A few days ago I met with a new student and within a short time of beginning the session she made it a point to tell me "I'm really good at other things, but math I struggle with."
I find this really interesting and hear similar things from other students and parents as well. "Johnny is very intelligent but he doesn't put in enough time on his homework." Or, "Kelly is really bright but she has a personality conflict with her teacher."
And sometimes in trying to break the ice with a student and lighten up the session I ask students if they play sports or do other extracurriculars. Come to find out, they tell me that not only do they play football but they are the quarterback(an important position). Or, not only are they on the cheer team but they are the captain(important). Or still yet, they are a leader on student government(important).
What I believe all these students(and parents) want is to be respected, treated with dignity, and seen in a positive light. They don't want to be talked down to, judged negatively, or receive inferior treatment or inferior tutoring.
One of the reasons I feel that I am effective with the students that I tutor is because I really understand and "get this." I treat my students with kindness, patience, encouragement, positivity, respect and dignity. I believe in students' capacity to learn and improve and I recognize that outside of their math class, regardless of their math ability, they have amazing talents and skills and are important as people.
Students pick up on the way they are being treated immediately and they either shut down or they are receptive to the assistance that I am offering. I never try to pretend to be a certain way because young people especially know if they are dealing with a phony. Math is one of those core classes that often requires more time and effort than some others and I understand how it can be challenging.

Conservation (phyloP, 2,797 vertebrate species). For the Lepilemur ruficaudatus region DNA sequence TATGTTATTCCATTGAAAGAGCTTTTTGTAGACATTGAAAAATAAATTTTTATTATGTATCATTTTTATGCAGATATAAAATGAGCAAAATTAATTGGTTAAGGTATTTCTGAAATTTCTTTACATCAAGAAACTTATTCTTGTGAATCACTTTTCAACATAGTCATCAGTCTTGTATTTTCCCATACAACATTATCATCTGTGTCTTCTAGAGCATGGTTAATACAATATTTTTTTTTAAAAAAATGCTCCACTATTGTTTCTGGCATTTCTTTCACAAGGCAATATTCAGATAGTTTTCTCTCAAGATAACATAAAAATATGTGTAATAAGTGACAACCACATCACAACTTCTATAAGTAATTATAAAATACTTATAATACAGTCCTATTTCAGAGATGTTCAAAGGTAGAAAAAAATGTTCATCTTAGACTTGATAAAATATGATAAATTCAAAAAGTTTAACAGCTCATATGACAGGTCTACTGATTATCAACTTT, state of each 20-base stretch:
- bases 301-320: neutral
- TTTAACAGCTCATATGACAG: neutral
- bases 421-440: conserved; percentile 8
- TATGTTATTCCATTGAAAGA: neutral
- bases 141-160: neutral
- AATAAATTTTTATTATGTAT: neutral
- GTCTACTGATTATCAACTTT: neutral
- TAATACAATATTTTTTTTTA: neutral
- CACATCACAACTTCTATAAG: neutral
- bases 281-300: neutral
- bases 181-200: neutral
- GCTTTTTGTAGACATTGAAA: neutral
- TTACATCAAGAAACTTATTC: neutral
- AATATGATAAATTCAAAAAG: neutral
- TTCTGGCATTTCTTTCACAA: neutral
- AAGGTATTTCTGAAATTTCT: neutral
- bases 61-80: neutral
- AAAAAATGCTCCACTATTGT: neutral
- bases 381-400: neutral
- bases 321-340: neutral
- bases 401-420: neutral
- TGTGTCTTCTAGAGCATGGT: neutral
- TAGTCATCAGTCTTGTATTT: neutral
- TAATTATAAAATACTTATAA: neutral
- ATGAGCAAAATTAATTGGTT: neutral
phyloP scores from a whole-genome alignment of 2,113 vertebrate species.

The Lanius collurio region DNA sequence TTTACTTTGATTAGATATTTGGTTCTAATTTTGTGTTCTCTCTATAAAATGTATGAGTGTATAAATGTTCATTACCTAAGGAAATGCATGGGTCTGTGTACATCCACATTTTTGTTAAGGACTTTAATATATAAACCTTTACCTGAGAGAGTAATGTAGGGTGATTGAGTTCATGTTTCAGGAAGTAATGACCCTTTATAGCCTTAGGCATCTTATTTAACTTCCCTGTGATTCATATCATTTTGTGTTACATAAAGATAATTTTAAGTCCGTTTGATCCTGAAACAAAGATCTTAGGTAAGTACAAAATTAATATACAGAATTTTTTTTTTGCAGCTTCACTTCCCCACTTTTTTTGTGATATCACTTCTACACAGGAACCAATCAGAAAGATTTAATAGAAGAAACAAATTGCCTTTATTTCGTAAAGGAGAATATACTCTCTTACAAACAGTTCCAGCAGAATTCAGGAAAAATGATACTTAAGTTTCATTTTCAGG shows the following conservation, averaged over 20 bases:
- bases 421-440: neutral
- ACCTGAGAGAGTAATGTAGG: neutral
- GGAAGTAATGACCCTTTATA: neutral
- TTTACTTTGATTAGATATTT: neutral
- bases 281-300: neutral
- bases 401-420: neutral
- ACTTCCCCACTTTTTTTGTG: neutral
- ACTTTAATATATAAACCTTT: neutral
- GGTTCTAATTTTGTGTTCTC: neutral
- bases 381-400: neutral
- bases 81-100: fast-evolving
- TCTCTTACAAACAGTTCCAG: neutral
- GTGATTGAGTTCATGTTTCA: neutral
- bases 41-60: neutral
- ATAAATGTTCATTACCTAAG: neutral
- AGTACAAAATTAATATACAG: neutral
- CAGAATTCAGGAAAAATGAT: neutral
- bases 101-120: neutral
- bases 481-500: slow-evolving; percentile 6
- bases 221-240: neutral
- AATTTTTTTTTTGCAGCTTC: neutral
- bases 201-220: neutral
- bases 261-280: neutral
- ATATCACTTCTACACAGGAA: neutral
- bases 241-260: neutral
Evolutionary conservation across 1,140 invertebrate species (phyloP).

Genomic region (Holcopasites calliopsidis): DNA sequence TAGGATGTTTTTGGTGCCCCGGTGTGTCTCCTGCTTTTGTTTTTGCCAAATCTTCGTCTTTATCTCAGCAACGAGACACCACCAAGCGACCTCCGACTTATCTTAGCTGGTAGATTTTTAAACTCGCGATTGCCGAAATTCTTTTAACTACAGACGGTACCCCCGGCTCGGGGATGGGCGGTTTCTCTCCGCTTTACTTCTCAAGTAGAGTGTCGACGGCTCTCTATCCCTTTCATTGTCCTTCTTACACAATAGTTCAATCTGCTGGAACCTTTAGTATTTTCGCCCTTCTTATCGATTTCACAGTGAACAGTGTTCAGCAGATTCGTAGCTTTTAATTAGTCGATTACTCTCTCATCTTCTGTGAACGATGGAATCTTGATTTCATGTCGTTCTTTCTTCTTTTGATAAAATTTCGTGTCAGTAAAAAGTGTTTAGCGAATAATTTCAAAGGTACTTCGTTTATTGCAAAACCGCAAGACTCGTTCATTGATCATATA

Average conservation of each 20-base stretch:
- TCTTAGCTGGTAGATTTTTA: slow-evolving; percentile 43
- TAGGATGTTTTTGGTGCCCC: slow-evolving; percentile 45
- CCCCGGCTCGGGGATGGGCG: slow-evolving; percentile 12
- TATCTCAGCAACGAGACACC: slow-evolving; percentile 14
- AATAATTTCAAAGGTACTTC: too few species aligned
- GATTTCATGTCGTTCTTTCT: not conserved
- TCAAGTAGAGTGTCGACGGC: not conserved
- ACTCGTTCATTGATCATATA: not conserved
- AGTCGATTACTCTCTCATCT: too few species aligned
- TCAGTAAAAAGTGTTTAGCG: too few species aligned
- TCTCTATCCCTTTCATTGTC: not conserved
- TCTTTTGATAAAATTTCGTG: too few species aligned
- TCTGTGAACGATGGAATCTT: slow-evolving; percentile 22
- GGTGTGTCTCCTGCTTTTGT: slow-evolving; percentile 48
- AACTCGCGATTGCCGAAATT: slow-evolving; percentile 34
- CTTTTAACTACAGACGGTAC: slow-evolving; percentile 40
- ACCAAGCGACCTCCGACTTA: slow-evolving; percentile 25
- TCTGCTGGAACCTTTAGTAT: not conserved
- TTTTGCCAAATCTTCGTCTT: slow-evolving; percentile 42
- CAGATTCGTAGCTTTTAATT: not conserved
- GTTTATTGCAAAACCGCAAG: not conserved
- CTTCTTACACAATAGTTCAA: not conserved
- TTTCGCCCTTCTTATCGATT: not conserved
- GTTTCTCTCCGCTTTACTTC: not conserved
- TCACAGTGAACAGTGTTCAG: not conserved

I got my official start in tutoring working for a retired 30-year Detroit Public School teacher. I asked her once what was her secret and what she told me resonated with me and I never forgot: "When students do something correctly praise them to the moon!" She was a super positive lady and her students felt good about themselves and they did well.
I've been able to make a similar positive impact on a number of students over the years. One in particular goes back maybe 8-10 years now and about once a year I bump into this student's mother in the grocery store. She always tells me how I really helped her son's confidence. He's long graduated from college and is pursuing his dream of being a filmmaker out in California.
As you can imagine, events like these keep me going and reinforce my belief that if you believe in people you create the environment for better learning and even other positive qualities such as better self esteem and self confidence.
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Helping students succeed in math for over 15 years. Individualized attention makes the difference!